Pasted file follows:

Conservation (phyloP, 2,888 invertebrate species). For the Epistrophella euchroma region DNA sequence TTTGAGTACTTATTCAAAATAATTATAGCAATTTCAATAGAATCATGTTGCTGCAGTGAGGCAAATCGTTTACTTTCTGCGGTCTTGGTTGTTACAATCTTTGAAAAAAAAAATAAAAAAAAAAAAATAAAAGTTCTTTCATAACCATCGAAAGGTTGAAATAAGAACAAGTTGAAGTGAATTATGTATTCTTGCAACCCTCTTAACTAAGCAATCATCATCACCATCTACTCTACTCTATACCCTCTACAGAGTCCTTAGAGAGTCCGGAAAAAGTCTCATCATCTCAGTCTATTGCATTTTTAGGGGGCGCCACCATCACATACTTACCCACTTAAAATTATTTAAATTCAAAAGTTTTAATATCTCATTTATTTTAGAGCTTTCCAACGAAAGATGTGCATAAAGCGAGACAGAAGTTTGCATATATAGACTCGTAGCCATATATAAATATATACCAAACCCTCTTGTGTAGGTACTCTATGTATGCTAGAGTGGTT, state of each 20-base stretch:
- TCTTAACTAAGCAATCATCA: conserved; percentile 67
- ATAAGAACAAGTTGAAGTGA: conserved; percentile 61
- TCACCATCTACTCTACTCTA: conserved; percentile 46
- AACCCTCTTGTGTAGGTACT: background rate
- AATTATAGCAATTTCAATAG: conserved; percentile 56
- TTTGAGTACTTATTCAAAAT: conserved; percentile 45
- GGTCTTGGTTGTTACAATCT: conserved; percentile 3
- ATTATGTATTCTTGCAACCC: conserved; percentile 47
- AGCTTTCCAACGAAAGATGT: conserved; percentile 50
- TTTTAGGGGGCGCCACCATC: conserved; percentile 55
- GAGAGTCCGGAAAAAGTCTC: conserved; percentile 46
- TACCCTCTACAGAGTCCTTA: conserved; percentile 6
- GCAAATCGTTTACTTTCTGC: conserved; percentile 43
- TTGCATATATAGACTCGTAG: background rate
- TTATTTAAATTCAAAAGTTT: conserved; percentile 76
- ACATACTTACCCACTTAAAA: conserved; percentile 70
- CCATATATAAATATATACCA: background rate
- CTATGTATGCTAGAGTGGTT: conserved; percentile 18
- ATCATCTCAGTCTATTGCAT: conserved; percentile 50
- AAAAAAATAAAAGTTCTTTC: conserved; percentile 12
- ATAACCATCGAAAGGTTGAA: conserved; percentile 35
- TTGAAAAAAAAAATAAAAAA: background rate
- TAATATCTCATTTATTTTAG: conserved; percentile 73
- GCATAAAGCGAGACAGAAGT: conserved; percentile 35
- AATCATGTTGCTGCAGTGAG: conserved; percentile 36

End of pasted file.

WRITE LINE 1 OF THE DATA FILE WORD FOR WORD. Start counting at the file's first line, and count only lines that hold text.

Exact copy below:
Conservation (phyloP, 2,888 invertebrate species). For the Epistrophella euchroma region DNA sequence TTTGAGTACTTATTCAAAATAATTATAGCAATTTCAATAGAATCATGTTGCTGCAGTGAGGCAAATCGTTTACTTTCTGCGGTCTTGGTTGTTACAATCTTTGAAAAAAAAAATAAAAAAAAAAAAATAAAAGTTCTTTCATAACCATCGAAAGGTTGAAATAAGAACAAGTTGAAGTGAATTATGTATTCTTGCAACCCTCTTAACTAAGCAATCATCATCACCATCTACTCTACTCTATACCCTCTACAGAGTCCTTAGAGAGTCCGGAAAAAGTCTCATCATCTCAGTCTATTGCATTTTTAGGGGGCGCCACCATCACATACTTACCCACTTAAAATTATTTAAATTCAAAAGTTTTAATATCTCATTTATTTTAGAGCTTTCCAACGAAAGATGTGCATAAAGCGAGACAGAAGTTTGCATATATAGACTCGTAGCCATATATAAATATATACCAAACCCTCTTGTGTAGGTACTCTATGTATGCTAGAGTGGTT, state of each 20-base stretch: